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What trees can teach us about supporting each other

Trees support one another, as people in organizations should, Nancy Napier writes. An Autumn Blaze maple in Napier’s yard.
Trees support one another, as people in organizations should, Nancy Napier writes. An Autumn Blaze maple in Napier’s yard.

When we bought our house over 20 years ago, a beautiful maple at least 50 feet tall shaded the back deck, which faces south and west. Five years later, the tree died of “old age,” according to a tree expert who then took it down.

We planted an autumn blaze maple, which was perhaps 8-10 feet tall. It grew slowly for several years and got to maybe 12 feet. Not big enough to provide shade.

Five or six years ago, we planted an ash about 10 feet from the maple. It was about half the size of the maple, almost scrawny, and also provided no shade. Until…

In the last two or three years, the trees have leapt. They are both about 40 feet high and thriving. They provide shade with abandon. I assumed that they just needed time to take root (15 years for the maple?) before they could take off.

But now, I have another theory that perhaps humans need to remember as well.

A new book, “The Hidden Life of Trees,” by a German forester named Peter Wohlleben (which aptly means “good life”) provided the clue. It turns out that trees thrive when they are in a forest, their own community, where they live and grow close together.

Without all the wonderful details (read the book), I’ll report just that trees communicate (through sounds, chemical transmittal through the air and through fungi networks underground and electrical signals).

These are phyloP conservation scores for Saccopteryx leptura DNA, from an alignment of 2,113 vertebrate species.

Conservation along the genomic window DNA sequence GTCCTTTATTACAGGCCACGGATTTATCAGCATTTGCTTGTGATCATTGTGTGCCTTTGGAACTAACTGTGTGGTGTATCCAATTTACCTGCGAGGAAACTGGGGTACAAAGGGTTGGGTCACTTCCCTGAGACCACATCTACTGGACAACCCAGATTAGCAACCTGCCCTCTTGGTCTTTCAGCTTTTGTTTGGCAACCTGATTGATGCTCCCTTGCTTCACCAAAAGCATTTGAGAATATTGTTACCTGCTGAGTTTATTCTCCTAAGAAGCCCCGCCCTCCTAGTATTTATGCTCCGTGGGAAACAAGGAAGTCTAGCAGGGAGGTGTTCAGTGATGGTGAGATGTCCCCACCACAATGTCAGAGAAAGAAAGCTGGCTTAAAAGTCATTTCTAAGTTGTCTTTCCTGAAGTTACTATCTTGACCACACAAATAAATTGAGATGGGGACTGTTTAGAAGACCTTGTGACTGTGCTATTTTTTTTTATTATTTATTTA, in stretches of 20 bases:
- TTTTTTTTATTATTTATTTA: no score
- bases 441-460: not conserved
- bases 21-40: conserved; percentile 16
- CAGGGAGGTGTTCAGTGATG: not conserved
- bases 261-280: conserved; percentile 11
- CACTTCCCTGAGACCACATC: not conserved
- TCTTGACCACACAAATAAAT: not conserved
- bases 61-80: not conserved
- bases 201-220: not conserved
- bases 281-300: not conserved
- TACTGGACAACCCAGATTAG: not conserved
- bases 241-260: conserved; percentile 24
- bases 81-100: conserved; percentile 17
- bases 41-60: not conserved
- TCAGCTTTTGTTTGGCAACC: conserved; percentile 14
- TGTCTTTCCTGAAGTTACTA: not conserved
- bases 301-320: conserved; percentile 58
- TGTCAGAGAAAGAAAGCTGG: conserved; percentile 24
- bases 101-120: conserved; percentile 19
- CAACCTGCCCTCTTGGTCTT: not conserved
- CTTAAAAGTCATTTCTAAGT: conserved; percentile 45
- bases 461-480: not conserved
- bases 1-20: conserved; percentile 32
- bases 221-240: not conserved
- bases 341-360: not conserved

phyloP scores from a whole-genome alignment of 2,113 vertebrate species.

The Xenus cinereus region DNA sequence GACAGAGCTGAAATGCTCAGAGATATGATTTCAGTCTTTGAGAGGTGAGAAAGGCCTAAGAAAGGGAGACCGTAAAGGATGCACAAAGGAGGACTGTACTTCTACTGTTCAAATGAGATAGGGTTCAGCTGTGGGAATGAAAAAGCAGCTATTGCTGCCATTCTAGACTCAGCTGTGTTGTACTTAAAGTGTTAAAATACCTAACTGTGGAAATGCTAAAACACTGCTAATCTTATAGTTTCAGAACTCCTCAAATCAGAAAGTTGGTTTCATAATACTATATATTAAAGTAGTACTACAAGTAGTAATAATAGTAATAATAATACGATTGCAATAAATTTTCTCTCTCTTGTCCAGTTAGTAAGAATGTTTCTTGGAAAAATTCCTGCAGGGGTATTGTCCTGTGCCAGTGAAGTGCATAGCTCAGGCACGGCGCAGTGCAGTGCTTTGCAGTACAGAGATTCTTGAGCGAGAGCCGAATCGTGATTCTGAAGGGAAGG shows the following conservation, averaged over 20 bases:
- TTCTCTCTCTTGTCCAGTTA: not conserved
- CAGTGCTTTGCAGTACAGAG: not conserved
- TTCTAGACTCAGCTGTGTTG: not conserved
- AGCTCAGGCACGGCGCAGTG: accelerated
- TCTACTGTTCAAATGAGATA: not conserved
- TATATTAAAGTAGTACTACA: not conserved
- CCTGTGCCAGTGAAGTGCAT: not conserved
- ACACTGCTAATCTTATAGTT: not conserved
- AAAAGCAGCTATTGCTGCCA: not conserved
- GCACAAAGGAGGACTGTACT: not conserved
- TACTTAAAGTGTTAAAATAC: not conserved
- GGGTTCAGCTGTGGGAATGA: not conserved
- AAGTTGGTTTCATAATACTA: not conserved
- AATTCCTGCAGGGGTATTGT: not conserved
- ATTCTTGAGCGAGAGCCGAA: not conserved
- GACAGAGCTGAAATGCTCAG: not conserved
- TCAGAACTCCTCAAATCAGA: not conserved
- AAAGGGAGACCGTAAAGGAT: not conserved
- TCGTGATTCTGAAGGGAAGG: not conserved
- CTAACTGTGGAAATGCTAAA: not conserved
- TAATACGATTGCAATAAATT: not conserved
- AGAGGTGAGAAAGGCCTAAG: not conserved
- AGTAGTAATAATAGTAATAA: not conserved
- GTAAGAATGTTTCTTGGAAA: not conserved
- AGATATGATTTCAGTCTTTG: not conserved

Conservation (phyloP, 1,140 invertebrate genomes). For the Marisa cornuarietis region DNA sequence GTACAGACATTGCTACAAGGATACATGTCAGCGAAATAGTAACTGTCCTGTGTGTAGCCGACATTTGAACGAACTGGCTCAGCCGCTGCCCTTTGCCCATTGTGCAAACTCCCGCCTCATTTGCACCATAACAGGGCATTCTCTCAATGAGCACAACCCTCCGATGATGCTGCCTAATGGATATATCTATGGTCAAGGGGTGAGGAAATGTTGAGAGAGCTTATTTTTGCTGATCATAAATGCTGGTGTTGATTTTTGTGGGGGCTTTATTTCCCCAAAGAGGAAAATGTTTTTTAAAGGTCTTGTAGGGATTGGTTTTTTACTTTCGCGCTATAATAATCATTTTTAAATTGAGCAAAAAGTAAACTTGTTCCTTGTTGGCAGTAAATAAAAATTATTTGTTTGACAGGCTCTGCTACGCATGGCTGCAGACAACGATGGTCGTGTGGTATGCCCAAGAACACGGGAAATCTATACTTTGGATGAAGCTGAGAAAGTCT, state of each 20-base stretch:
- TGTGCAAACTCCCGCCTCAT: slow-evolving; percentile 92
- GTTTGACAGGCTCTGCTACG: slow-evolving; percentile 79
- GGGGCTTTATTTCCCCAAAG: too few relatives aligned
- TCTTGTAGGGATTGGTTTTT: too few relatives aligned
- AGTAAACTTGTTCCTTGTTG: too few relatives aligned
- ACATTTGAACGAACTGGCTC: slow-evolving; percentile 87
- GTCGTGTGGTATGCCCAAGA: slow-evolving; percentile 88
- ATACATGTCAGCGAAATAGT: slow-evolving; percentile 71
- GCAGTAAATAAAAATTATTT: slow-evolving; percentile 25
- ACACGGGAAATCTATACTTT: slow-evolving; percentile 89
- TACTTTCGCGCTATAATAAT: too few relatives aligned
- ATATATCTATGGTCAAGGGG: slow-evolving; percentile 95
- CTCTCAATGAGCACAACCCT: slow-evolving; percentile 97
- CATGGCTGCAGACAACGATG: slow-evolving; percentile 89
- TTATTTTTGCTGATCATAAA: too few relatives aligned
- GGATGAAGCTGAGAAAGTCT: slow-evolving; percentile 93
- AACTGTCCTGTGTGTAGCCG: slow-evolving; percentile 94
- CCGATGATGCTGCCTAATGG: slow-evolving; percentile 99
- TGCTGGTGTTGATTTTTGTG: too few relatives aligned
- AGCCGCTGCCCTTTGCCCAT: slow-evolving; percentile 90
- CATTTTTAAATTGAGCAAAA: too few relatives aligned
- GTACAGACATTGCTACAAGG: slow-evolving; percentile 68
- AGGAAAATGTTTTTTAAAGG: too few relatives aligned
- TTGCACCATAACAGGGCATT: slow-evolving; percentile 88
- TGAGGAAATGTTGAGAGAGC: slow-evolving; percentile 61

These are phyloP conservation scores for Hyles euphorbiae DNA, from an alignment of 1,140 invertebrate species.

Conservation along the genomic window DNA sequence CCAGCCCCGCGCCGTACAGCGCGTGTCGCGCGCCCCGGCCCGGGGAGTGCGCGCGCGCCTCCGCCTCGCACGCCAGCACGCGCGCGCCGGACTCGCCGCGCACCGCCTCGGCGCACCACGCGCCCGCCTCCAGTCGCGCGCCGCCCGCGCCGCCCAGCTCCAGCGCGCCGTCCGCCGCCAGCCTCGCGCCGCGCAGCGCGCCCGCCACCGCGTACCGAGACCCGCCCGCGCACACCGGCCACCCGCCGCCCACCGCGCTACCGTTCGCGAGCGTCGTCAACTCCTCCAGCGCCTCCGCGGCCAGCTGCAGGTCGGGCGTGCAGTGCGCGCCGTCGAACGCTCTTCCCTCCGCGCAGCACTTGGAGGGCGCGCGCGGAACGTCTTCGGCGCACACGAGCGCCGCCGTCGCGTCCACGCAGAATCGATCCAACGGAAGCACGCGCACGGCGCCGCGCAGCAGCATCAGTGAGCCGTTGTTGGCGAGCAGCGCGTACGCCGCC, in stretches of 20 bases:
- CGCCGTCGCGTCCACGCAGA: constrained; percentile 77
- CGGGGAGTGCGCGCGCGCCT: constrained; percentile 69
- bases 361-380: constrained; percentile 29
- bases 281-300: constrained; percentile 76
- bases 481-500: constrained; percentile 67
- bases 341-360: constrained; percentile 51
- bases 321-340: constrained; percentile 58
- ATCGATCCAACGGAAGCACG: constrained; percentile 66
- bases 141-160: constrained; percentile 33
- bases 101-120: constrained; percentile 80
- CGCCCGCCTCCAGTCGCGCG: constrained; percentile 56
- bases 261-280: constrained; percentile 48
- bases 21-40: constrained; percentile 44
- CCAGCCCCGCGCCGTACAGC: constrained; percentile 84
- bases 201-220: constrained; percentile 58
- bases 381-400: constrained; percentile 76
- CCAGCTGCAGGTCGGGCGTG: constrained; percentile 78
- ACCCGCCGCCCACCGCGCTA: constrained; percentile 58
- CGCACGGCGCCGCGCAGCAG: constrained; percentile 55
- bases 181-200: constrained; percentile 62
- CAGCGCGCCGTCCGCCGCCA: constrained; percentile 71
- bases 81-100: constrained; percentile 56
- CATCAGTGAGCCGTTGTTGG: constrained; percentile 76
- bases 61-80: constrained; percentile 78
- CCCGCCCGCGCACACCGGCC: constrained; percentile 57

They support each other within the cluster. Strong ones provide nutrients to weaker ones.

They grow until their leaves begin to touch, and then they continue to grow up, but not outward into each other, so that sunlight and rain can penetrate the canopy.

I got so excited reading this book one night that I couldn’t sleep (I know, I have strange interests).

But the main point to me was that being nearby, drawing upon the strength of the whole, makes a forest and the individual trees in it stronger. Maybe that’s what happened in my backyard. Having two trees close together allowed them to thrive.

This makes sense to me for organizations as well: If the units are aligned and employees are working together, won’t it be easier to keep the whole organization alive and thriving?

No wonder I love walking through the woods.

Nancy Napier is distinguished professor, Boise State University, nnapier@boisestate.edu.

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